Honda CBR600F

Q: Can I take this early opportunity to thank CMM for what was my enthusiasm for motorcycling and home mechanics. The problem is with the forks on my CBR600F. Yes I know it’s a jellymould, but better than the Tiger Cub I started my biking with which should give you some idea of my age.

The bike is now 18 years old and I felt, through reading your magazine, that this winter would be an opportunity to renew the fork oil and while I am at it will fit new seals, dust covers and bushes. Following that very detailed manual, Haynes, and with continual turning back to the exploded view of the forks to figure what was supposed to be happening, I very soon had the right fork dismantled. Easy. But there is always one, isn’t there?

I dismantled the left fork down to the part where it tells me to ‘pull the fork tube sharply outwards until the lower bushing strikes the top bushing, repeat until the top bushing and seal are tapped out of the slider’, yeah, right. I can only assume that somehow the bottom bush is getting under the top bush and spreading it in the fork slider because there is no way these two parts are going to separate. I tried release oil, heat, brute force and a big hammer, swearing, no, nothing worked.

All I’ve done is badly score the fork tube and left the fork slider slightly misshapen. So it looks like a search through eBay but they seem to be sold as pairs and I may be faced with the same problem again. Where did I go wrong? Reading your magazine? Tackling things outside my capabilities? Doing the job myself to save a few pennies? That’s funny now. Have you any advice, if you have perhaps met this problem yourself or where do I go from here?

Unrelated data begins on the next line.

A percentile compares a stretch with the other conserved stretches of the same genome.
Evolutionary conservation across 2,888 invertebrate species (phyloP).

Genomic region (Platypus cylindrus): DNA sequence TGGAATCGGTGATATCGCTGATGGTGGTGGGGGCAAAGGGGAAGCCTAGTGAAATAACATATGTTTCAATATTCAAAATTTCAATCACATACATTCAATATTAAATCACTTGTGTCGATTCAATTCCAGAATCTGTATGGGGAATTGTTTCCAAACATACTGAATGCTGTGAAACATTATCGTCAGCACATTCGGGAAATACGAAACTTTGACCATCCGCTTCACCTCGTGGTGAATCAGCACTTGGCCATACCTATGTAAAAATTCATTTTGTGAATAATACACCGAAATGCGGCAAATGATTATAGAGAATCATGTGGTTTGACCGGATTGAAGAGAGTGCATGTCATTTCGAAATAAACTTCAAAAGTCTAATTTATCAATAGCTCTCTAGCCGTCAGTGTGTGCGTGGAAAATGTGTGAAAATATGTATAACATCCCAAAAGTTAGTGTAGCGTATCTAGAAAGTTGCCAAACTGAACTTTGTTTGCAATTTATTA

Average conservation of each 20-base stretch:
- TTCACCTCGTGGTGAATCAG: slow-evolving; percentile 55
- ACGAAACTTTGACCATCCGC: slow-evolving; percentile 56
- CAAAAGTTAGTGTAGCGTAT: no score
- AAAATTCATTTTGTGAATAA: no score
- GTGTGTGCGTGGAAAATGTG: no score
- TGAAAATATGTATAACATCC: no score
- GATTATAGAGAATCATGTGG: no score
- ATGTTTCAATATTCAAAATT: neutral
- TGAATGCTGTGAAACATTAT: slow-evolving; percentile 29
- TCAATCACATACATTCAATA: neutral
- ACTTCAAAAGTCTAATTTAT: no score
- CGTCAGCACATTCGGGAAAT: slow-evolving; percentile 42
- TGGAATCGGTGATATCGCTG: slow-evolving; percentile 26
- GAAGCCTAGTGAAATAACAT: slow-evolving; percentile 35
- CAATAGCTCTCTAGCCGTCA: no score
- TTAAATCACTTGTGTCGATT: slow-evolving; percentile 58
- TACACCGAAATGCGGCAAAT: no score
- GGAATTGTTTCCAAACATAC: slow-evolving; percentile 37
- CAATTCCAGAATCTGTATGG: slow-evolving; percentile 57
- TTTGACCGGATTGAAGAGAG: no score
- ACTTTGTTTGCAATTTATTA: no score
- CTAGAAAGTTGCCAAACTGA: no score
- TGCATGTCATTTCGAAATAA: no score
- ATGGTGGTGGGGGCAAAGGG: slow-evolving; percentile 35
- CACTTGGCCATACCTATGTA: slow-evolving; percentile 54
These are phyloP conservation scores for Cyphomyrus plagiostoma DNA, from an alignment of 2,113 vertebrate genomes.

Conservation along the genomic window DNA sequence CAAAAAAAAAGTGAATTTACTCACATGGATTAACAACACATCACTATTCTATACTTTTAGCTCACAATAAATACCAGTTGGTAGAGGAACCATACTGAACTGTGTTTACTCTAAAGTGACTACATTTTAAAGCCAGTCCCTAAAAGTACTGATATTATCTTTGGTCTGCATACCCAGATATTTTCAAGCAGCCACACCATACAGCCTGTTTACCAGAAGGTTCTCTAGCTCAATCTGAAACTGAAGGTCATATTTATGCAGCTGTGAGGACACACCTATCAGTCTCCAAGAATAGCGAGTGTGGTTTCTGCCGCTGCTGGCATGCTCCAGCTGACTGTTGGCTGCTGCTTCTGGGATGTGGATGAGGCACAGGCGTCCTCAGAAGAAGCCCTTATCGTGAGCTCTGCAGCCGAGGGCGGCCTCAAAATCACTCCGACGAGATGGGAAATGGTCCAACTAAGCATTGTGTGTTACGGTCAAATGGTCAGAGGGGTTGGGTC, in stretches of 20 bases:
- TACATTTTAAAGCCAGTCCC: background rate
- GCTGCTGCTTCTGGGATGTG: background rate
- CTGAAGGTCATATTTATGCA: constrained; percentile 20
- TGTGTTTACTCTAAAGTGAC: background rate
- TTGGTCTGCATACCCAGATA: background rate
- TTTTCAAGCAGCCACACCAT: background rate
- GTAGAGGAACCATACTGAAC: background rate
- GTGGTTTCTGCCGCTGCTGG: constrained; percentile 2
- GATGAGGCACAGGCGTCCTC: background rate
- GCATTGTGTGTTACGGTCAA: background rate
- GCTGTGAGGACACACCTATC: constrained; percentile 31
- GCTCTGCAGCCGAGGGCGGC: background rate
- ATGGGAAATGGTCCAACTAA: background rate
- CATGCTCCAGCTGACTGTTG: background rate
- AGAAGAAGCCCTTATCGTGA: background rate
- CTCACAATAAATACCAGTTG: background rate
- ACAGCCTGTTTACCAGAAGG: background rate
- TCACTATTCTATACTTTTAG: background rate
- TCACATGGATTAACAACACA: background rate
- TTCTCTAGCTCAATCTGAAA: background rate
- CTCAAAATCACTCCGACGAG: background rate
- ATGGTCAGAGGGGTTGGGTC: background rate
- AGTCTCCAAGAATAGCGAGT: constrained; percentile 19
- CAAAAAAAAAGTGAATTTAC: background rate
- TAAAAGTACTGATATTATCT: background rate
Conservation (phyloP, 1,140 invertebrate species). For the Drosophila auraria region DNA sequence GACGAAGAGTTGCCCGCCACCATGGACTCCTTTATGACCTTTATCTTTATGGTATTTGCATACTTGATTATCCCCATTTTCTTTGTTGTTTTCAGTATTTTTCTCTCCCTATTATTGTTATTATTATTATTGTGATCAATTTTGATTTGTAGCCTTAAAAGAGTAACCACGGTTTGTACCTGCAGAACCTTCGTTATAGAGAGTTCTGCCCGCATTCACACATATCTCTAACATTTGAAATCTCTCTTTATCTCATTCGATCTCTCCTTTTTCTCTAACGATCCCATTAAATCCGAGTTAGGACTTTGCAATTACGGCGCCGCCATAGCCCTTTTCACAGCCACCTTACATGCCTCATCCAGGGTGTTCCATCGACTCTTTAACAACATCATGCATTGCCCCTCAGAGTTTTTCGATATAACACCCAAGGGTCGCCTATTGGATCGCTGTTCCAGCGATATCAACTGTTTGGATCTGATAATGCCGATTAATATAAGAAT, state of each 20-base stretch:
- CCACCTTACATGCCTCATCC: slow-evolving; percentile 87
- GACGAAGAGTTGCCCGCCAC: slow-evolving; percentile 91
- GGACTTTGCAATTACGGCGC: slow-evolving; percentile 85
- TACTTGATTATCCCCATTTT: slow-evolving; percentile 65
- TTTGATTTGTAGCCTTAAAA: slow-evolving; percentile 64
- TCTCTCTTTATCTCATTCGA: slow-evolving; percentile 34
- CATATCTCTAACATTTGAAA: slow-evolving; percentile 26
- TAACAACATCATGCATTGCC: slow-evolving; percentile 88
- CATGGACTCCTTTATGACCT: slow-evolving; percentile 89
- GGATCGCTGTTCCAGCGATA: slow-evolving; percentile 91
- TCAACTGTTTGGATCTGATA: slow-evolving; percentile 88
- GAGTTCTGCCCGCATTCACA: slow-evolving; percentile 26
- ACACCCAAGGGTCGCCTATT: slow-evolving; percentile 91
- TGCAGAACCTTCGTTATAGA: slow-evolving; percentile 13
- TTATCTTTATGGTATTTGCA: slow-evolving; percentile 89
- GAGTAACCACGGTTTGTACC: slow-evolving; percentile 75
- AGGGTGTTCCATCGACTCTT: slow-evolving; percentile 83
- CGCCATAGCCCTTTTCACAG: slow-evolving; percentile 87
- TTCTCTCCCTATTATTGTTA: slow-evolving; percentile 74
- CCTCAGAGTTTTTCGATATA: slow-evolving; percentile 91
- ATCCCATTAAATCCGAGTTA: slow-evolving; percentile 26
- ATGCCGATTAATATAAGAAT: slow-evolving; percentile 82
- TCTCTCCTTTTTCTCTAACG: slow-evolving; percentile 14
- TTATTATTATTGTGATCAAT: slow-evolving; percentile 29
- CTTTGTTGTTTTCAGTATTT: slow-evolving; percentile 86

Still a great bike – 1995 CBR

A: That is an interesting question. You have checked the Haynes manual, and I have checked both the Clymer and genuine Honda manuals and this should be a fairly straightforward job. Just to check, the drill is to remove the socket head cap screw (Allen bolt) at the bottom of the slider and both the dust seal and snap ring (internal circlip) in the top of the slider, then to do as you say. The only thing that is holding the components together is the fit of both the bush and the oil seal in the slider. I cannot imagine that the bush can be an excessively tight fit as it is made to the correct size and as it is, I believe, copper plated there should be no corrosion sticking it in place. That leaves just the oil seal, which should come out fairly easily. One thought though: you did remove the snap ring didn’t you? Yes of course you did! These can often be quite hard to remove as they become rusted in place after years of soaking in rainwater and road salt. Maybe some remaining rust was jamming against the oil seal?